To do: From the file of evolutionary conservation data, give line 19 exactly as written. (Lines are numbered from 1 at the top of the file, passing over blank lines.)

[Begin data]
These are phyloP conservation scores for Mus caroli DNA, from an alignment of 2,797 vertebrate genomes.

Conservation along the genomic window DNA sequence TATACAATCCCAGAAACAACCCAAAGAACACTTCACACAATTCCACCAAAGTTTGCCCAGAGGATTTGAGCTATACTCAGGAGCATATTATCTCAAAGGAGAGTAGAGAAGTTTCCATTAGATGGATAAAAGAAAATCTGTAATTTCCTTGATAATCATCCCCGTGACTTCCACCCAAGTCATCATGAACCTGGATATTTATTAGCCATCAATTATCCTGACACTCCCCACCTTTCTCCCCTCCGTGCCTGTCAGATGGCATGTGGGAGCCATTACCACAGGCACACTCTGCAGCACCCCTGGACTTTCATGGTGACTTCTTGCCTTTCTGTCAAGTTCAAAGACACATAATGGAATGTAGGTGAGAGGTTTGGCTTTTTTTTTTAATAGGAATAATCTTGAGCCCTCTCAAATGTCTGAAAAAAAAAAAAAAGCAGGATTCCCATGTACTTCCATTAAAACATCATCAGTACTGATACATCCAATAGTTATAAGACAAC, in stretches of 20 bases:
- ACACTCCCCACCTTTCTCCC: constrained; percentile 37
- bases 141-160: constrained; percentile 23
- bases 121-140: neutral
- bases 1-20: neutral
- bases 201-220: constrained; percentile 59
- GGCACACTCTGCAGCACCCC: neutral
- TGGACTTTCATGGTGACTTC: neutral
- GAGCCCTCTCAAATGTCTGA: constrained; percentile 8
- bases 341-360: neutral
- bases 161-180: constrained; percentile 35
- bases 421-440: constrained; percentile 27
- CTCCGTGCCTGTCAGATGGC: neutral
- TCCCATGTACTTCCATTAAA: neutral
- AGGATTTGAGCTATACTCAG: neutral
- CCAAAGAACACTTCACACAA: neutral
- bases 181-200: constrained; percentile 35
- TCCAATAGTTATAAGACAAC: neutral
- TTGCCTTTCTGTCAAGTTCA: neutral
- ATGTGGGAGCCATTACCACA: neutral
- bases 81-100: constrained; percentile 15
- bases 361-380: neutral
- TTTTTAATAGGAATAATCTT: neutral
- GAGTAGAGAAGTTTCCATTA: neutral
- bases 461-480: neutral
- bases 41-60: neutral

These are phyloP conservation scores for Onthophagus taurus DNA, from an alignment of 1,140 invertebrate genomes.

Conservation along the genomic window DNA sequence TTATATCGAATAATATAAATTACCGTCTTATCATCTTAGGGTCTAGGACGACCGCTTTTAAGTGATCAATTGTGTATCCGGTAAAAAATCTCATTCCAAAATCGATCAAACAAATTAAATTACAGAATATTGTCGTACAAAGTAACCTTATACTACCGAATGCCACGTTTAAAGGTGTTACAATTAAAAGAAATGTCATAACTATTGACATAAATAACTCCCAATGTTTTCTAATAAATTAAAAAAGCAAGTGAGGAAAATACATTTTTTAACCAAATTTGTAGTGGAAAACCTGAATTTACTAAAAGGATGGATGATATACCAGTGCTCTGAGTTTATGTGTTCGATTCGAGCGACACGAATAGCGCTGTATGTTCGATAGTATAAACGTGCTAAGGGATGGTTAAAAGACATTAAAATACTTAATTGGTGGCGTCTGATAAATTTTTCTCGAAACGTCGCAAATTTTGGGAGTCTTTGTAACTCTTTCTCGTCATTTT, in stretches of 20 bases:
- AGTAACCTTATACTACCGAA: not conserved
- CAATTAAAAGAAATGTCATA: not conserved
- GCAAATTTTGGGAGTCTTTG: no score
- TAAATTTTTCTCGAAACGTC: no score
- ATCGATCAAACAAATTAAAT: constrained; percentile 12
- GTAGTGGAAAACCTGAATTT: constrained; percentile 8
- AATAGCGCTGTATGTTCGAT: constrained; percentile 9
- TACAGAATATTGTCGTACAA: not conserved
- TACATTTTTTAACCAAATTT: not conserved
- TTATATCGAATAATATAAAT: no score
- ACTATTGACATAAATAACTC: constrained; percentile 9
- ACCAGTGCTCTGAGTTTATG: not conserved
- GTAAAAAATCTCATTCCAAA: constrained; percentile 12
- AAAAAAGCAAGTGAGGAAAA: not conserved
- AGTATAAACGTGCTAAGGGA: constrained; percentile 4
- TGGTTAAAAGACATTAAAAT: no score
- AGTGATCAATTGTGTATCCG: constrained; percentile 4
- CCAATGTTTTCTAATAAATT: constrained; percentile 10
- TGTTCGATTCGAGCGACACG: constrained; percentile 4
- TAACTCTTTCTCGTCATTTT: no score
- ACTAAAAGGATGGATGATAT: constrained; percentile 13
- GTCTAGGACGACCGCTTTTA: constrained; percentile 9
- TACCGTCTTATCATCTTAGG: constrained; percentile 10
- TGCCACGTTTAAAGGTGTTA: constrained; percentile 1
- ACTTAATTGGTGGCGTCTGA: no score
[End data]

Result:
- TCCAATAGTTATAAGACAAC: neutral